FRIDAY, Oct. 6, 2017 (HealthDay News) -- An outbreak of hepatitis A among drug users and the homeless in San Diego continues to spread, public health experts report.
To date, 481 cases have been reported, 337 people have been hospitalized and 17 have died, according to Dr. Eric McDonald. He is from the epidemiology and immunization services branch of the San Diego County Health and Human Services Agency.
Cases of the viral liver disease are also now being reported in Santa Cruz and Los Angeles counties, where 70 and 12 people have been diagnosed, respectively, the Los Angeles Times reported.
The first signs of the outbreak surfaced almost a year ago.
"From November 2016 to February 2017, between seven and nine cases would have been expected, yet 19 cases were reported," McDonald said during a media briefing Thursday.
What triggered this outbreak remains unknown and will most likely never be identified, he added.
San Diego County is fighting the outbreak with an aggressive vaccination program, with some 54,000 at-risk residents vaccinated already, McDonald said.
In addition to vaccination, the health department is promoting a program that stresses hygiene and sanitation, including hand washing.
Speaking at the media briefing, Dr. Monique Foster, from the division of viral hepatitis at the U.S. Centers for Disease Control and Prevention, said that "hepatitis A virus is a vaccine-preventable disease."
It's typically transmitted from person to person through a fecal/oral route, she said.
Cases of hepatitis A have been dropping since a vaccine was introduced in 1996, Foster noted.
However, outbreaks can occur in high-risk populations, she said. These include people who travel to areas where hepatitis A is endemic, gay and bisexual men, and illicit drug users, Foster said.
Outbreaks can last for up to two years, she added.
No treatment for the disease exists, and those who are older or have liver disease tend to have more serious infections, Foster said.
"It can lead to liver failure and death, of course," she noted.
One of the difficulties in identifying hepatitis A is that it can take nearly a month for symptoms to appear after someone had been infected, Foster explained.
"This makes investigating an outbreak difficult," she said.
In this outbreak, it is particularly difficult to trace the disease because so many of the patients are homeless and wary of the government, Foster said.
So far, 13 of the patients were illicit drug users and 10 of the 19 were homeless, McDonald said.
The number of cases continued to rise in April, May and June, but had since leveled off, at about 20 new cases a week, he said.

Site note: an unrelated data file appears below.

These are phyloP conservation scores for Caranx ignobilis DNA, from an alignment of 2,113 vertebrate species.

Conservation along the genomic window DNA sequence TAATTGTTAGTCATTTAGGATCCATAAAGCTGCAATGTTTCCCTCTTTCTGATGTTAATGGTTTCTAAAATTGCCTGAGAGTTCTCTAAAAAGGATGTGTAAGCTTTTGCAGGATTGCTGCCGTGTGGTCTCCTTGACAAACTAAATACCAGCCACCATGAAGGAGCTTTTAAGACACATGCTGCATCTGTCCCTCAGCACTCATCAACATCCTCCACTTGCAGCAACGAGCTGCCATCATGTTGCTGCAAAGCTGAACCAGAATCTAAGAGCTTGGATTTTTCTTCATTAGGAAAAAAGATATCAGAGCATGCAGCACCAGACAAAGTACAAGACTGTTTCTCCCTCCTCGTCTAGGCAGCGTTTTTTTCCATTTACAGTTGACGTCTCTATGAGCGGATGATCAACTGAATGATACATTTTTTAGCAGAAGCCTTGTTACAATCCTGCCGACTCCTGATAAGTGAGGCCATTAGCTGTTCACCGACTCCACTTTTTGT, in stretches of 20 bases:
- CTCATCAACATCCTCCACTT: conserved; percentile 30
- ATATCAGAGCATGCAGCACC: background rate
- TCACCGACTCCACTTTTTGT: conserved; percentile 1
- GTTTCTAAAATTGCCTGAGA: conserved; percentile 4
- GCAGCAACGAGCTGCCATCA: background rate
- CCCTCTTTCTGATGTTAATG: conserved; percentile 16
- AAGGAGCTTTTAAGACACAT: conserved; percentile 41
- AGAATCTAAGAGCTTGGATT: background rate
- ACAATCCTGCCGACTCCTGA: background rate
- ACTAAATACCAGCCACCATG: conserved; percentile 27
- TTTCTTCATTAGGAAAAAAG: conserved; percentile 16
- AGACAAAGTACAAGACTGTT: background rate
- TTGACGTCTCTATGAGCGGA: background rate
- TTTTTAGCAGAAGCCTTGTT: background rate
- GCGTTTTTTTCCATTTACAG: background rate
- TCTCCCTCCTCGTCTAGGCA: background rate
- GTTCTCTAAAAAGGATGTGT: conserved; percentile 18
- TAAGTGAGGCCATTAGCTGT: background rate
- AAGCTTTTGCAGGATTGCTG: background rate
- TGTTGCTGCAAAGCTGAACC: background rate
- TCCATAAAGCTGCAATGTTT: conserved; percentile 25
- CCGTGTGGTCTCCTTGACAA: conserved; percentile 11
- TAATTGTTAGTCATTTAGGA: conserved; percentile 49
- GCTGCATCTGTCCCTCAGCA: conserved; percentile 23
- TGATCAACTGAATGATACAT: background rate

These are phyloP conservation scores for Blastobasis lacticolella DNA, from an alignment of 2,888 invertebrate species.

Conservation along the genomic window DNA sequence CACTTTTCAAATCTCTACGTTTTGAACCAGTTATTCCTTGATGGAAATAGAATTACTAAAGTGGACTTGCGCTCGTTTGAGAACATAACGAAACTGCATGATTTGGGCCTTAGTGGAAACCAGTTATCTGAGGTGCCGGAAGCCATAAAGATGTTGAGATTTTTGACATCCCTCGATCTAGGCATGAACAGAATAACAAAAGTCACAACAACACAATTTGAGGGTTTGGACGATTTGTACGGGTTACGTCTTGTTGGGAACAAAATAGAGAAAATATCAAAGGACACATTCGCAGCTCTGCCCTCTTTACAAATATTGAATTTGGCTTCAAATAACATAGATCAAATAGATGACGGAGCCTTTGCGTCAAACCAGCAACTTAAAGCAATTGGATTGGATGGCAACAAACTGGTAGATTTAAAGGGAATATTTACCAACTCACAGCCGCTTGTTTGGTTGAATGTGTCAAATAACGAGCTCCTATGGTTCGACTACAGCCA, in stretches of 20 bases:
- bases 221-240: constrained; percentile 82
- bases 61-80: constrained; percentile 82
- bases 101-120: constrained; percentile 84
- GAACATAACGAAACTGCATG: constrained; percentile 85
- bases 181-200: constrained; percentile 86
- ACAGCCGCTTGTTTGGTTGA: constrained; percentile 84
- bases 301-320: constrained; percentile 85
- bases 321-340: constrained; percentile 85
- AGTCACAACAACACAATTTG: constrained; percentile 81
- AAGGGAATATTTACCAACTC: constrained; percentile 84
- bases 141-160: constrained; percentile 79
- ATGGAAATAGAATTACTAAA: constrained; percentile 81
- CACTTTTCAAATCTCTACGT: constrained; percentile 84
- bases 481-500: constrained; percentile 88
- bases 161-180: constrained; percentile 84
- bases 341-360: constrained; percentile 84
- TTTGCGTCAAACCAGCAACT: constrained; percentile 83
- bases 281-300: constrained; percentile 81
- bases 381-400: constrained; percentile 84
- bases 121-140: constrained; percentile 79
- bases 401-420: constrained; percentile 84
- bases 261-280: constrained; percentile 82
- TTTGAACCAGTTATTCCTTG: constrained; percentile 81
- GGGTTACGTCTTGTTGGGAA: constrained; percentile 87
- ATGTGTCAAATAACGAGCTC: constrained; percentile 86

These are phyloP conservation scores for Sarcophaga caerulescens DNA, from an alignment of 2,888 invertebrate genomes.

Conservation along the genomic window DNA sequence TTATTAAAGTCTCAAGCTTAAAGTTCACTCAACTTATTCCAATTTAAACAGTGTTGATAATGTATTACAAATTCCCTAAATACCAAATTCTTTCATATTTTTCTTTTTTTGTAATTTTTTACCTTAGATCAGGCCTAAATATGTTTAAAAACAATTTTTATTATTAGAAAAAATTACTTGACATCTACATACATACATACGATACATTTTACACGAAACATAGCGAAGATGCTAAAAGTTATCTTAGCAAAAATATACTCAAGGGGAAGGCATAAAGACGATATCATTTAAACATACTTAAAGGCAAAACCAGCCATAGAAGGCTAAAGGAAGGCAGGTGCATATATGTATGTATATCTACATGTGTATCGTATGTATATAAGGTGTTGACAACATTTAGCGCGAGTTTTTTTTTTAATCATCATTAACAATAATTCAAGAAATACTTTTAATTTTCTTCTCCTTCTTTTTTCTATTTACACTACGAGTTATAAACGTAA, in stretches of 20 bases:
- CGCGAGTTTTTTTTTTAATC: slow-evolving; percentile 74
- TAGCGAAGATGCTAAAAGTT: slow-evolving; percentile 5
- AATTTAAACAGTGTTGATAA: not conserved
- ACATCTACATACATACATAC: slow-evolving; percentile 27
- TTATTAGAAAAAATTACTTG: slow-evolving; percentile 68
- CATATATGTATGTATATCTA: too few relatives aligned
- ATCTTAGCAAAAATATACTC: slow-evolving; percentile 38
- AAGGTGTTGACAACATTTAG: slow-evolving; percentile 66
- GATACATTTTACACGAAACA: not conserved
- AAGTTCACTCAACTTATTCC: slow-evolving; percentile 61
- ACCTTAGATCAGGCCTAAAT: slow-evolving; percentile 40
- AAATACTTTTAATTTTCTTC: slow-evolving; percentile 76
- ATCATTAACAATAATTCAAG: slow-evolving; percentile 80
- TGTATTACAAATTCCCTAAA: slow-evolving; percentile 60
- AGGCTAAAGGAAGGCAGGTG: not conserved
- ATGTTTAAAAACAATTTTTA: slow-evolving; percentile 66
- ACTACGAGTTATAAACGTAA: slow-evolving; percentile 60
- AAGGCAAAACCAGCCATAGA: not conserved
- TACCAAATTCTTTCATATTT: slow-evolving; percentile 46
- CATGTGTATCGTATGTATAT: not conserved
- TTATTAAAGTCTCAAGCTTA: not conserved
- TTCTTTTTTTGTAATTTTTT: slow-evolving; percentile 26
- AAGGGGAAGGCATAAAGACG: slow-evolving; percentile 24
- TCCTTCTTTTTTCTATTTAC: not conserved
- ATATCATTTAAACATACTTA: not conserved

Most of the patients are men [68 percent] and 32 percent are women, he said. Eight cases were among gay or bisexual men. "It's unlikely that sexual transmission is contributing to the outbreak here," McDonald noted.
The average age of patients is 43, he said.
The makeup of patients, according to McDonald, was 33 percent homeless and drug users, 17 percent homeless only, 12 percent illicit drug users only, 26 percent neither homeless nor drug users, and for 12 percent these factors weren't known.
Among the 26 percent who weren't homeless and didn't use drugs, most had contact with someone who was, McDonald added.
Many of the patients were also infected with other types of hepatitis or had other medical problems, he said.
For example, nearly 18 percent of the patients were also infected with hepatitis C, and nearly 6 percent with hepatitis B, McDonald said.
Although most of the patients were at high risk for hepatitis A because they were drug users or had liver disease, none were vaccinated, he said, "which was a major missed opportunity for prevention."
McDonald stressed that for people who are not in one of the risk groups, the risk for getting hepatitis A is extremely low.
Most adults with hepatitis A have symptoms that can include fatigue, poor appetite, stomach pain, nausea and jaundice (yellowing of the skin), according to the CDC.
These symptoms usually last about two months. The best way to prevent hepatitis A infection is to get vaccinated, the CDC says.
For more on hepatitis A, visit the U.S. Centers for Disease Control and Prevention.
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